Michelle Mowery has been working in the intersection -- or maybe in the crosshairs -- between cyclists and drivers for the two decades she has been bicycle coordinator for the city's Department of Transportation.
Back when most people in Los Angeles just wanted more road for their cars (and many still do), Mowery was talking about more bike lanes and bike-friendly streets. Along the way, she managed to frustrate some bike activists who thought she and the Department of Transportation weren’t transforming the city fast enough. (We’re not Portland yet.) At the same time, her advocacy for "traffic calming," "road sharing" and the just signed-into-law "3-foot rule" that requires drivers to stay 3 feet away from cyclists when passing them on the street has equally frustrated drivers, who complain about rude cyclists cavalierly disregarding traffic signs and rules.
But these days, Mowery, who is variously referred to as the city’s bike czar or bike queen, has more influence and input than ever as Angelenos weary of endless car traffic and as the city, presided over by its second consecutive bike-conscious mayor, becomes more serious about cycling. Currently, the city has 337.62 miles of dedicated bike lanes. The city’s 2010 bike plan calls for a total of 1,684 miles of bike lanes, routes, and paths.
I ask her: Are we hard-core bicyclists and hard-core drivers and never the twain shall meet?
“I think we are going to see more of a merging. We are going to see people who drive a lot use their bikes for short trips and errands. Except for our work commute, we will become more regional,” she says, pointing out that downtown residents have been doing that for a while.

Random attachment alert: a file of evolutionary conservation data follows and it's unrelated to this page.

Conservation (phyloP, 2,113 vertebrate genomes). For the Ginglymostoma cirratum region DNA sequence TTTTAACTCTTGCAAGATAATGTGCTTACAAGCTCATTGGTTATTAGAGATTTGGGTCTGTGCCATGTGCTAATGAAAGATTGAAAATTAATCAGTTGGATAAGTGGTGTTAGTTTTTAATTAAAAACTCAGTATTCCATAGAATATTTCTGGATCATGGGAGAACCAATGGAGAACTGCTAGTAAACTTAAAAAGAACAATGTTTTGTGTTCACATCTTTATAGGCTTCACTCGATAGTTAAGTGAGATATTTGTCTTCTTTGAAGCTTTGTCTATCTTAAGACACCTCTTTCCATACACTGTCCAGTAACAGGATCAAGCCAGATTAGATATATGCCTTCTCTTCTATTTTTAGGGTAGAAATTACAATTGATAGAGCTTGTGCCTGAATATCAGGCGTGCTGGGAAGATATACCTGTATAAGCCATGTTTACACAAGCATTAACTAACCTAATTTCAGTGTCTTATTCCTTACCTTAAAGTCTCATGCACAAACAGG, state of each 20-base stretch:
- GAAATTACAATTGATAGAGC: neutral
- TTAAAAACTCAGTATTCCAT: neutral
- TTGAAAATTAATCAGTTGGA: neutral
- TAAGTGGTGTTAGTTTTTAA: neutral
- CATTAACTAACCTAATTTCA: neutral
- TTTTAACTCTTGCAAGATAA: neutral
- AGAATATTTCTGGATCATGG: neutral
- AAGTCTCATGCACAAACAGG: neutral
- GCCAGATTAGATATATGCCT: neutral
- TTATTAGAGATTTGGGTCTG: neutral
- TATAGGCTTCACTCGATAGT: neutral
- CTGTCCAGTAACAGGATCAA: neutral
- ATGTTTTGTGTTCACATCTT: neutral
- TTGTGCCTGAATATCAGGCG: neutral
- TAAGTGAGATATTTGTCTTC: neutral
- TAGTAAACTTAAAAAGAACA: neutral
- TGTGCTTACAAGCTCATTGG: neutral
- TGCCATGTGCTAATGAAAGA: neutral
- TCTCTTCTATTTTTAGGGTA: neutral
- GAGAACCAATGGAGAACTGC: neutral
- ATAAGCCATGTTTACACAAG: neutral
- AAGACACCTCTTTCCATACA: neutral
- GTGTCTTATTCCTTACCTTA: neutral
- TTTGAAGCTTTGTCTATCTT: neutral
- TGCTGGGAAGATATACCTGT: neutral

As a devoted driver, what I like about Mowery is this: She gets it that she has to talk to the drivers of the city as much as, if not more than, the bicyclists of the city, who are already in the choir. And she gets it that most of us still need to drive to work and chauffeur kids to school. Less than 1% -- 0.9% -- of city residents bicycle to work, according to 2010 census figures.
Mowery drives -- in addition to bicycling and taking mass transit. She works downtown and has meetings all over the city. She can’t ride her bike from downtown to Pacoima at 7 p.m. for a meeting. But, on any given day, she would prefer to ride one of her several bikes than drive her Subaru Outback. About once a week, usually on Monday, she rides her bike the 30 miles from her Long Beach home to her downtown City Hall office. It takes the 54-year-old former bike racer two hours each way. “It’s a workout,” she says.
She definitely wants us to ride our bikes for fun. She was at CicLAvia on Sunday when the city closed downtown streets for cyclists. “CicLAvia is a big playground,” she said, watching riders go by. “This is about reminding people about the joy of riding.”
But she also wants to encourage city residents to use their bikes for errands. She grocery shops on her bike, hitching a trailer to the back, filling it with two or three bags and a watermelon or a pumpkin.
“People say you can’t go shopping. Yeah, you can. Costco is harder. One package of toilet paper and it’s all filled up.”
She is realistic: “The car is still the most efficient way to get around,” she says. But, she adds: “The time it takes to travel by bike is catching up with the time it takes to travel by car.”
Ever the politician, she winces at the term “road diet” to describe taking away a lane of traffic on a street to put in a bike lane. She prefers “road sharing” or “road buffet.” But whatever you call it, her goal is to create a network “that will get people where they need to go.”
The idea, according to Mowery, is to slow down or “calm” traffic on some neighborhood streets to make them more inviting to bicyclists, and let car traffic flow faster on other streets.
“The overall philosophy is that some streets will be better for bikes, some will be better for cars, some will be better for mass transit,” she says.
“I’m at a place where I’m finally getting all my professional dreams met … seeing the city transition, seeing the city really willing to wake up and be a different kind of city for transportation.”
This post is part of an ongoing conversation to explore how the city’s cyclists, drivers and pedestrians share and compete for road space, and to consider policy choices that keep people safe and traffic flowing. For more: latimes.com/roadshare and #roadshareLA.Copyright © 2015, The Baltimore Sun